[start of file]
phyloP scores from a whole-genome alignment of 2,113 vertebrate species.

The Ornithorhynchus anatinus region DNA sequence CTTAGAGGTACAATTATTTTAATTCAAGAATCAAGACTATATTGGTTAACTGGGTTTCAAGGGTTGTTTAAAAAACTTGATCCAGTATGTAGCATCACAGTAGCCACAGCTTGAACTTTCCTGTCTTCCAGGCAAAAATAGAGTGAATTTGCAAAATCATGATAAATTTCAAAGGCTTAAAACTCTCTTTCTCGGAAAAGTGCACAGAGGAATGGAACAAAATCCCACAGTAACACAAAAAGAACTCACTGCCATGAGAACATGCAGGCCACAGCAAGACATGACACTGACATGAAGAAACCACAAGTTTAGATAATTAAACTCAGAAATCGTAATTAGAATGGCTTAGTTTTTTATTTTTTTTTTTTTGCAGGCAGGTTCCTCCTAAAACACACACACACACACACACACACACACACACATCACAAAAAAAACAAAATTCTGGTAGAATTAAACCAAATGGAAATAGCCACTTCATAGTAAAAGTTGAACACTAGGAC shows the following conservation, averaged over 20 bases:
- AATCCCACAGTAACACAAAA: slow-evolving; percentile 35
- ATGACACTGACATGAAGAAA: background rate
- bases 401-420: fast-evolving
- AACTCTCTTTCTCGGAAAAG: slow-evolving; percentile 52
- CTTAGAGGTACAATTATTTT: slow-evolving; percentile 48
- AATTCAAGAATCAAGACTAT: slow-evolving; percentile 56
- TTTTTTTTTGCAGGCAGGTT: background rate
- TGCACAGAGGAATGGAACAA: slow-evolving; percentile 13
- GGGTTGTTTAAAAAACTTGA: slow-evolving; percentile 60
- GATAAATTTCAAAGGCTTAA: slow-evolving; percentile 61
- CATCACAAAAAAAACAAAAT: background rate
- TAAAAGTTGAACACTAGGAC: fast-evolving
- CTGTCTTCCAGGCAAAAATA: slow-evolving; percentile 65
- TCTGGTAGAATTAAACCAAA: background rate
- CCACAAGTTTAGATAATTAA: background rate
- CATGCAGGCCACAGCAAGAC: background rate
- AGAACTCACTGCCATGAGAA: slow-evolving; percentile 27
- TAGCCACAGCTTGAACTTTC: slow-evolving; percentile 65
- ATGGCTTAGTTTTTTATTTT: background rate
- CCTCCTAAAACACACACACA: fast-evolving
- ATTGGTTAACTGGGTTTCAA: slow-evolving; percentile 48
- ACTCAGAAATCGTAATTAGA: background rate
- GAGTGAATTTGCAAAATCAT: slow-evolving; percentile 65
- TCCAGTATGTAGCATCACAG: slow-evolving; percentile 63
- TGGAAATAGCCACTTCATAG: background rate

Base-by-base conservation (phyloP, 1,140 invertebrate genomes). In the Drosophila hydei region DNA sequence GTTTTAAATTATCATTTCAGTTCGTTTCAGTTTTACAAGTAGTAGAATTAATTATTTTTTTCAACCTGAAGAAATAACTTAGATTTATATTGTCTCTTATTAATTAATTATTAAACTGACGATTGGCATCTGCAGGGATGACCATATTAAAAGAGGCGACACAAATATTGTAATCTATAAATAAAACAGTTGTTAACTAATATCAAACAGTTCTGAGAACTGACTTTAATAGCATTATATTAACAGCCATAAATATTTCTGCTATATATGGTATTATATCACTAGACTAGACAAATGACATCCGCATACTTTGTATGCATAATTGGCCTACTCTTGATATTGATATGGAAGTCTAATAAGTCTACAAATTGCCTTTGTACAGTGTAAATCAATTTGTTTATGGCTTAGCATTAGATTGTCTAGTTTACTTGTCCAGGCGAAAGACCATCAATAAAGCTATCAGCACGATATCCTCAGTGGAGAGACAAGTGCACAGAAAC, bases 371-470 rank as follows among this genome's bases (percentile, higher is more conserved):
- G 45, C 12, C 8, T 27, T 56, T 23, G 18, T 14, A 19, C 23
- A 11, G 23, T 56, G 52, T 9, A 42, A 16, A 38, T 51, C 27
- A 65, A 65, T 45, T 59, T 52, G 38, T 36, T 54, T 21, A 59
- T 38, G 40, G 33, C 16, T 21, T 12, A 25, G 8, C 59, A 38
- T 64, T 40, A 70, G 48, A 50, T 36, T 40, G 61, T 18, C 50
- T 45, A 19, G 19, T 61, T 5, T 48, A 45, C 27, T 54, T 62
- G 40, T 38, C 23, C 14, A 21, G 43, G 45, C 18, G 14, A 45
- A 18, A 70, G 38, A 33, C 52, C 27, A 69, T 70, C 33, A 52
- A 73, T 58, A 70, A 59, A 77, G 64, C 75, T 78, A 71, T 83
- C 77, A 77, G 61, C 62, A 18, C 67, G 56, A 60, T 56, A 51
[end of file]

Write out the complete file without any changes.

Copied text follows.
phyloP scores from a whole-genome alignment of 2,113 vertebrate species.

The Ornithorhynchus anatinus region DNA sequence CTTAGAGGTACAATTATTTTAATTCAAGAATCAAGACTATATTGGTTAACTGGGTTTCAAGGGTTGTTTAAAAAACTTGATCCAGTATGTAGCATCACAGTAGCCACAGCTTGAACTTTCCTGTCTTCCAGGCAAAAATAGAGTGAATTTGCAAAATCATGATAAATTTCAAAGGCTTAAAACTCTCTTTCTCGGAAAAGTGCACAGAGGAATGGAACAAAATCCCACAGTAACACAAAAAGAACTCACTGCCATGAGAACATGCAGGCCACAGCAAGACATGACACTGACATGAAGAAACCACAAGTTTAGATAATTAAACTCAGAAATCGTAATTAGAATGGCTTAGTTTTTTATTTTTTTTTTTTTGCAGGCAGGTTCCTCCTAAAACACACACACACACACACACACACACACACACATCACAAAAAAAACAAAATTCTGGTAGAATTAAACCAAATGGAAATAGCCACTTCATAGTAAAAGTTGAACACTAGGAC shows the following conservation, averaged over 20 bases:
- AATCCCACAGTAACACAAAA: slow-evolving; percentile 35
- ATGACACTGACATGAAGAAA: background rate
- bases 401-420: fast-evolving
- AACTCTCTTTCTCGGAAAAG: slow-evolving; percentile 52
- CTTAGAGGTACAATTATTTT: slow-evolving; percentile 48
- AATTCAAGAATCAAGACTAT: slow-evolving; percentile 56
- TTTTTTTTTGCAGGCAGGTT: background rate
- TGCACAGAGGAATGGAACAA: slow-evolving; percentile 13
- GGGTTGTTTAAAAAACTTGA: slow-evolving; percentile 60
- GATAAATTTCAAAGGCTTAA: slow-evolving; percentile 61
- CATCACAAAAAAAACAAAAT: background rate
- TAAAAGTTGAACACTAGGAC: fast-evolving
- CTGTCTTCCAGGCAAAAATA: slow-evolving; percentile 65
- TCTGGTAGAATTAAACCAAA: background rate
- CCACAAGTTTAGATAATTAA: background rate
- CATGCAGGCCACAGCAAGAC: background rate
- AGAACTCACTGCCATGAGAA: slow-evolving; percentile 27
- TAGCCACAGCTTGAACTTTC: slow-evolving; percentile 65
- ATGGCTTAGTTTTTTATTTT: background rate
- CCTCCTAAAACACACACACA: fast-evolving
- ATTGGTTAACTGGGTTTCAA: slow-evolving; percentile 48
- ACTCAGAAATCGTAATTAGA: background rate
- GAGTGAATTTGCAAAATCAT: slow-evolving; percentile 65
- TCCAGTATGTAGCATCACAG: slow-evolving; percentile 63
- TGGAAATAGCCACTTCATAG: background rate

Base-by-base conservation (phyloP, 1,140 invertebrate genomes). In the Drosophila hydei region DNA sequence GTTTTAAATTATCATTTCAGTTCGTTTCAGTTTTACAAGTAGTAGAATTAATTATTTTTTTCAACCTGAAGAAATAACTTAGATTTATATTGTCTCTTATTAATTAATTATTAAACTGACGATTGGCATCTGCAGGGATGACCATATTAAAAGAGGCGACACAAATATTGTAATCTATAAATAAAACAGTTGTTAACTAATATCAAACAGTTCTGAGAACTGACTTTAATAGCATTATATTAACAGCCATAAATATTTCTGCTATATATGGTATTATATCACTAGACTAGACAAATGACATCCGCATACTTTGTATGCATAATTGGCCTACTCTTGATATTGATATGGAAGTCTAATAAGTCTACAAATTGCCTTTGTACAGTGTAAATCAATTTGTTTATGGCTTAGCATTAGATTGTCTAGTTTACTTGTCCAGGCGAAAGACCATCAATAAAGCTATCAGCACGATATCCTCAGTGGAGAGACAAGTGCACAGAAAC, bases 371-470 rank as follows among this genome's bases (percentile, higher is more conserved):
- G 45, C 12, C 8, T 27, T 56, T 23, G 18, T 14, A 19, C 23
- A 11, G 23, T 56, G 52, T 9, A 42, A 16, A 38, T 51, C 27
- A 65, A 65, T 45, T 59, T 52, G 38, T 36, T 54, T 21, A 59
- T 38, G 40, G 33, C 16, T 21, T 12, A 25, G 8, C 59, A 38
- T 64, T 40, A 70, G 48, A 50, T 36, T 40, G 61, T 18, C 50
- T 45, A 19, G 19, T 61, T 5, T 48, A 45, C 27, T 54, T 62
- G 40, T 38, C 23, C 14, A 21, G 43, G 45, C 18, G 14, A 45
- A 18, A 70, G 38, A 33, C 52, C 27, A 69, T 70, C 33, A 52
- A 73, T 58, A 70, A 59, A 77, G 64, C 75, T 78, A 71, T 83
- C 77, A 77, G 61, C 62, A 18, C 67, G 56, A 60, T 56, A 51